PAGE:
Thank you for all I forget are gifts,
Forgive me for all the grievances
I remember too well.
Save me from the self-pity,
which is true poverty.
Guide me, if I’m willing
(drive me if I’m not),
into the hard ways of sacrifice
which are just and loving.
Make me wide-eyed for beauty,
and for my neighbor’s need and goodness;
wide-willed for peace-making,
and for the confronting power
with the call to compassion;
wide-hearted for love
and for the unloved,
who are the hardest to touch
and need it the most.
Dull the envy in me
Which criticizes and complains life
into a thousand ugly bits.
Keep me honest and tender enough to heal,
tough enough to be healed of my hypocrisies.
Match my appetite for privilege
with the stomach for commitment.
Teach me the great cost of paying attention
that, naked to the dazzle of of your back as you pass,
I may know I am always on holy ground.
Breathe into me the restlessness and courage
to make something new,
and something true
that I may understand what it is to rejoice.
An understanding of the breaking down process – this feeling that you are not being treated well by luck or by God – helps you to realize that you are part of the great cycle of dismembering and remembering, and leads you to the source from which you are to drink. The only thing to do is to keep moving, to stay sincere, to stay dedicated.
There’s no true love affair which will not break your heart. There’s no marriage which will not eventually break your heart in one way or another, whether you stay together or not. There’s no good work in the world that will not break your heart. There’s no way of parenting a child without them breaking your heart and you breaking theirs. And there’s no way of coming to know yourself in that eternal marriage without going through that existential desperate sense of disappointment about who you are at the end of it. There’s no way forward without a real sense of heartbreak. And yet it’s astonishing how much time and energy we do spend trying to arrange things so that we won’t have our heart broken, so that you’ll remain immune from trespassing into that necessary human territory that every human being has had to go in to since the beginning of time. Heartbreak is actually a normal phenomenon of every dedicated, sincere human path, so we should be ready for that particular form it will take in any marriage we are involved with – whether a marriage with a person or with a work.
“Behold, I bring you good tidings of great joy. . . “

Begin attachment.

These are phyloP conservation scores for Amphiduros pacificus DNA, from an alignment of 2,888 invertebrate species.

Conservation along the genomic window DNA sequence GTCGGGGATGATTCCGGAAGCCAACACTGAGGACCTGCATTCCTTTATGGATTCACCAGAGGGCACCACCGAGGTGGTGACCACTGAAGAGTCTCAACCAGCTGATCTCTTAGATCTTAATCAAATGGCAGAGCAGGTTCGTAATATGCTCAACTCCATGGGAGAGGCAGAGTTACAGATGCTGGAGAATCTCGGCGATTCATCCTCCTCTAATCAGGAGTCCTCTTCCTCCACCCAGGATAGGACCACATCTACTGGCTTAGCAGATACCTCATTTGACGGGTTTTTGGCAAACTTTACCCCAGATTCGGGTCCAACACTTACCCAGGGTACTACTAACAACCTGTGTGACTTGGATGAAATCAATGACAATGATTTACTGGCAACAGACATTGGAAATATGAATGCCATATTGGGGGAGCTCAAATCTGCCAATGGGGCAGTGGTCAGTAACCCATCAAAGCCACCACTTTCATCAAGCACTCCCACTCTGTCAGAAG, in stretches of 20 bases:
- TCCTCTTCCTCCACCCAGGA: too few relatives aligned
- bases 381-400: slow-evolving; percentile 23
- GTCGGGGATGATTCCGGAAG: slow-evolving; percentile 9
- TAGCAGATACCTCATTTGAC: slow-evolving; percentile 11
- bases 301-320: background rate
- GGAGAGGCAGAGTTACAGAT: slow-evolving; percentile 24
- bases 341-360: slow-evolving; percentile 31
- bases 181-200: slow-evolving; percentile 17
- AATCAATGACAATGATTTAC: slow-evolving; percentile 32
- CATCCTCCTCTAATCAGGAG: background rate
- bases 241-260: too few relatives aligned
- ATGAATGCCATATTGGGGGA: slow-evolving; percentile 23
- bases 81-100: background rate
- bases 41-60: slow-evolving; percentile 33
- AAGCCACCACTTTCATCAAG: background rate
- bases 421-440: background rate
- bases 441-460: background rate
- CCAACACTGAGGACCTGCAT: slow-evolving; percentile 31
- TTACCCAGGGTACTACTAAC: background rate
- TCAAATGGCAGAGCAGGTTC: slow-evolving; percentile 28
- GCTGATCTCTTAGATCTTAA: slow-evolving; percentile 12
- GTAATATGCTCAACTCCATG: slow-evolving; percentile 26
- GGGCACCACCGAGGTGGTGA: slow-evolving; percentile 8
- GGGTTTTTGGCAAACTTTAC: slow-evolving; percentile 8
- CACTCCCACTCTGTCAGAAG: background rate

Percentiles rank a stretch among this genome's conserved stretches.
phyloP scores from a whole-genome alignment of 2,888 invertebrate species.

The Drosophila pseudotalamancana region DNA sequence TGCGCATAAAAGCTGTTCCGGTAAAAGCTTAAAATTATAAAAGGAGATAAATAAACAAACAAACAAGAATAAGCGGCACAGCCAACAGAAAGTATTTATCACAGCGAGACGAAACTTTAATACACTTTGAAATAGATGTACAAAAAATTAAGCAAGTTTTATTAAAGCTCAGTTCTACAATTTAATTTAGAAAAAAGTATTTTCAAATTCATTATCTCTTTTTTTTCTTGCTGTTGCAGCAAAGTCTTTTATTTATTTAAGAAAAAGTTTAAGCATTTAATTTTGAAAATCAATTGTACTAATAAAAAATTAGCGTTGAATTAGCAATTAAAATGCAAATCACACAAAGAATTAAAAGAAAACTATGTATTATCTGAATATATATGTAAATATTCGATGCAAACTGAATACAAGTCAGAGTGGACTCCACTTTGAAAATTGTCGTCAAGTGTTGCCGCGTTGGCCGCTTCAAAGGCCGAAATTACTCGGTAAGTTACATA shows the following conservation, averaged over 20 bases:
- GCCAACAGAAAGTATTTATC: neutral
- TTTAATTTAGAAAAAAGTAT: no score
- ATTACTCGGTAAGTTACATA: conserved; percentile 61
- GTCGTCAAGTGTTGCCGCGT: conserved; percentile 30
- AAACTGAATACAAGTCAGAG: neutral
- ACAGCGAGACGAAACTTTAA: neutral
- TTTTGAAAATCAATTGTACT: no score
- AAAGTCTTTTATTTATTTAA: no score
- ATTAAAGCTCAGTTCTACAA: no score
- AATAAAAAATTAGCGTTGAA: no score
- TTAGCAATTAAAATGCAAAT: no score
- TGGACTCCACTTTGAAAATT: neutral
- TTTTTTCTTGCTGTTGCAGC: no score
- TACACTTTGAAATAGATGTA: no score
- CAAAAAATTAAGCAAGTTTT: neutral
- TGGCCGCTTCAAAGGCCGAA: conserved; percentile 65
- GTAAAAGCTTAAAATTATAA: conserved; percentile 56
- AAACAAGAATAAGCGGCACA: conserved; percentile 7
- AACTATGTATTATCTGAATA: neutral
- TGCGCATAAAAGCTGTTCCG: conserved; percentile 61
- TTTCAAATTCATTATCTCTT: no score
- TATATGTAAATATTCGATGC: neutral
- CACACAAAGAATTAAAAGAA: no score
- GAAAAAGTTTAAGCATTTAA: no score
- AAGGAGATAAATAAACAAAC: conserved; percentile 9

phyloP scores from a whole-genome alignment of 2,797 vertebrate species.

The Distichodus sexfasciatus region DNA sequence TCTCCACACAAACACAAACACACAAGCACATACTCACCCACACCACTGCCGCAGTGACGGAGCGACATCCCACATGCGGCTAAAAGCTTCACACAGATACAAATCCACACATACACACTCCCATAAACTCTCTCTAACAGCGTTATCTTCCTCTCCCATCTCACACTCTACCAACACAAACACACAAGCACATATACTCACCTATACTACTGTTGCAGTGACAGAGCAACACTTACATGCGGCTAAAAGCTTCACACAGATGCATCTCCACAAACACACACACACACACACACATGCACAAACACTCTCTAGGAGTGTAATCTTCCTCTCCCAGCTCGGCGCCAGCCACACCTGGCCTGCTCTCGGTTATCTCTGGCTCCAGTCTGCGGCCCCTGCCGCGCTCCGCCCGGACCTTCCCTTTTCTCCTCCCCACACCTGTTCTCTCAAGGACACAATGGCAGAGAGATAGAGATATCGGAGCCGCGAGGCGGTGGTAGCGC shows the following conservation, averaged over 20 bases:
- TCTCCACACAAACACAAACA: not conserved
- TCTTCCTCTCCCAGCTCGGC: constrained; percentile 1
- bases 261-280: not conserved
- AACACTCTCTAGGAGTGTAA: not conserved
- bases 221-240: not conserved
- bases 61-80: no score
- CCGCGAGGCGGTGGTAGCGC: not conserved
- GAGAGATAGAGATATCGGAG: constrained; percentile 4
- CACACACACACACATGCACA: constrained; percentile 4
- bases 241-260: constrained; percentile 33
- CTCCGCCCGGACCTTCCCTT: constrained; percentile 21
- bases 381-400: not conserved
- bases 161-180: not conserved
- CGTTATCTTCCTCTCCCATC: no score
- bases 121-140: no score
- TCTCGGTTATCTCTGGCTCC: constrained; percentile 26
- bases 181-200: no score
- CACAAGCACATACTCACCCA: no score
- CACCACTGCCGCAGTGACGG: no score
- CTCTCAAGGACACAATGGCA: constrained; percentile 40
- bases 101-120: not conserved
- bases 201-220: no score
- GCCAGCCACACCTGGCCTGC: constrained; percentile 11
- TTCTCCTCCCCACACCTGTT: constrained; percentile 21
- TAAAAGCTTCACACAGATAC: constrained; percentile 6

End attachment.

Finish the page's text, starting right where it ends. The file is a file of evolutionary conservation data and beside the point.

“Behold the lamb of God . . . “
“Behold, I stand at the door and knock. . . “
Whether the narratives starred hayseed shepherds confronted by hosts of glittering angels or desert pilgrims watching something like a dove descend upon a man in a river as a voice from heaven called him “Beloved,” Christian faith seemed to depend on beholding things that were clearly beyond belief, including Jesus’ own teaching that acts of mercy toward perfect strangers were acts of mercy toward him. While I understood both why and how the early church had decided to wrap those mysteries in protective layers of orthodox belief, the beliefs never seized my heart the way the mysteries did.
I did not think I was alone in this. Both at All Saints’ and at Grace-Calvary, I had spent hours talking with people who had trouble believing. For some, the issue was that they believed less than they thought they should about Jesus. They were not troubled by the idea that he may had had two human parents instead of one or that his real presence with his disciples after his death might have been more metaphysical than physical. The glory they beheld in him had more to do with the nature of his being than with the number of his miracles, but they had suffered enough at the hands of true believers to learn to keep their mouths shut.
For others, the issue was that they believed more than Jesus. Having beheld his glory, they found themselves running into God’s glory all over the place, including places where Christian doctrine said that it should not be. I knew Christians who had beheld God’s glory in a Lakota sweat lodge, in a sacred Celtic grove, and at the edge of a Hawaiian volcano, as well as in dreams and visions that they were afraid to tell anyone else about at all. These people not only feared being shunned for their unorthodox narratives, they also feared sharing some of the most powerful things that had ever happened to them with people who might dismiss them.
Given the history of Christians as a people who started out beholding what was beyond belief, this struck me as a lamentable state of affairs, both for those who have learned to see more than they are supposed to see as well as for those who have excused themselves from tradition churches because they see too little or too much. If it is true that God exceeds all our efforts to contain God, then is it too big a stretch to declare that dumbfoundedness is what all Christians have most in common? Or that coming together to confess all that we know not know is at least as sacred an activity as declaring what we think we do know?